The possibility of initiating a transition towards the lower-energy condition from high-energy physics experimentation may still be present, yet this kind of transition would have far lower probability value according to the aforementioned equation.

    May we very respectfully request that these transitions be modeld via computer simulation before the Tevatron at the Fermi National Accelerator Laboratory is brought to its highest energy level. To avoid any bias in understanding, publication of these results in a peer-reviewed journal of highest repute is most respectfully recommended to members of the staff at Fermilab.

    It may be helpful to clarify the philosophical position and astrophysical energetics instrinsic to de Sitter space in the standard cosmological model in this postulation of transition from de Sitter space as generative of supernova in high-energy physics experimentation.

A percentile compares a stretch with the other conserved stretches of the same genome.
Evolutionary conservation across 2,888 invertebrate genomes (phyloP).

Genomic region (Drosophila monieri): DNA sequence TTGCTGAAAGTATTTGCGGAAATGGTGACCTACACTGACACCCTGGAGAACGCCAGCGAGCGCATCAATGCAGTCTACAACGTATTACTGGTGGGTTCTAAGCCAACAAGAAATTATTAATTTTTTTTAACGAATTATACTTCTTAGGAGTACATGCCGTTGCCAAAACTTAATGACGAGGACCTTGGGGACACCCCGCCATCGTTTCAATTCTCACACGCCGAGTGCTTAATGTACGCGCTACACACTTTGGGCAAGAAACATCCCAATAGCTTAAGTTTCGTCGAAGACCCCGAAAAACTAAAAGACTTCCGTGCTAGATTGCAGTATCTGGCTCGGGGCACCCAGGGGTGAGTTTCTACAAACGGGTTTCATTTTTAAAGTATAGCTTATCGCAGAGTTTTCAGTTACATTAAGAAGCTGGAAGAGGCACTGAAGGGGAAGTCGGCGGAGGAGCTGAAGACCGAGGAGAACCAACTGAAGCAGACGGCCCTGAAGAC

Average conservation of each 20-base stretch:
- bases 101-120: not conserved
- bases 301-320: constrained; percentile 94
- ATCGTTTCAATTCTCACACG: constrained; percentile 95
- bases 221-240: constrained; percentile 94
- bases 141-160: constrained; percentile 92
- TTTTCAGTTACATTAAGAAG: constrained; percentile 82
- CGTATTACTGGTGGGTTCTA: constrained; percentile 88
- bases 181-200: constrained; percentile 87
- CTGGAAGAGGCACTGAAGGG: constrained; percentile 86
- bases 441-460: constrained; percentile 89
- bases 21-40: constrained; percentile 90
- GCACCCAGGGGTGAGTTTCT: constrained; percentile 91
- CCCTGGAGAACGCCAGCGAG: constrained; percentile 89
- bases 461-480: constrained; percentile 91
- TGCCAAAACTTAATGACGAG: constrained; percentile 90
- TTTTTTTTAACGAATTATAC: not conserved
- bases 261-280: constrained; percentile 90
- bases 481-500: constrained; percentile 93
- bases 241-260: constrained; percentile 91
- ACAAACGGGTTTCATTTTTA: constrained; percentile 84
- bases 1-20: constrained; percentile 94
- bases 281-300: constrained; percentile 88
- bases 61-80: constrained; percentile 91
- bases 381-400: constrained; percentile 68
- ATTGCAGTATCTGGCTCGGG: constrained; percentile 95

A philosophical position may be cirted from, G. W. F. Hegel (The philosophy of history, New York: Dover, 249, 1956) ..." there is no essential existence which does not manifest itself." The very large energies derived by Willem de Sitter for the equations describing the false vacuum of de Sitter space yield an energy density of 1.69 x 10 to the 126th power for eV (electron volts) per cm to the 3rd power (centimeters cubed). (Gott, R. (1982) Creation of open universes from de Sitter space, Nature, 295, 304-307. In Waldrop. M.M., Bubbles upon the river of time, Science, 215, 4536, 1082-1083, the energy density of de Sitter space is given as: 5 x 10 to the 31st power kelvin and 3 x 10 to the 93rd power grams per cm to the 3rd power, converted to eV via e=mc squared - which is Albert Einstein's famous equation. This energy would then find expression in the observable universe. In the sense of this analysis, it would be quite unlikely that energies of this order of magnitude would remain hidden should a transition be formed in the potential barrier towards de Sitter space. This would serve as an immediate and everpresent danger for the investigator and constitutes a public endangerment as well.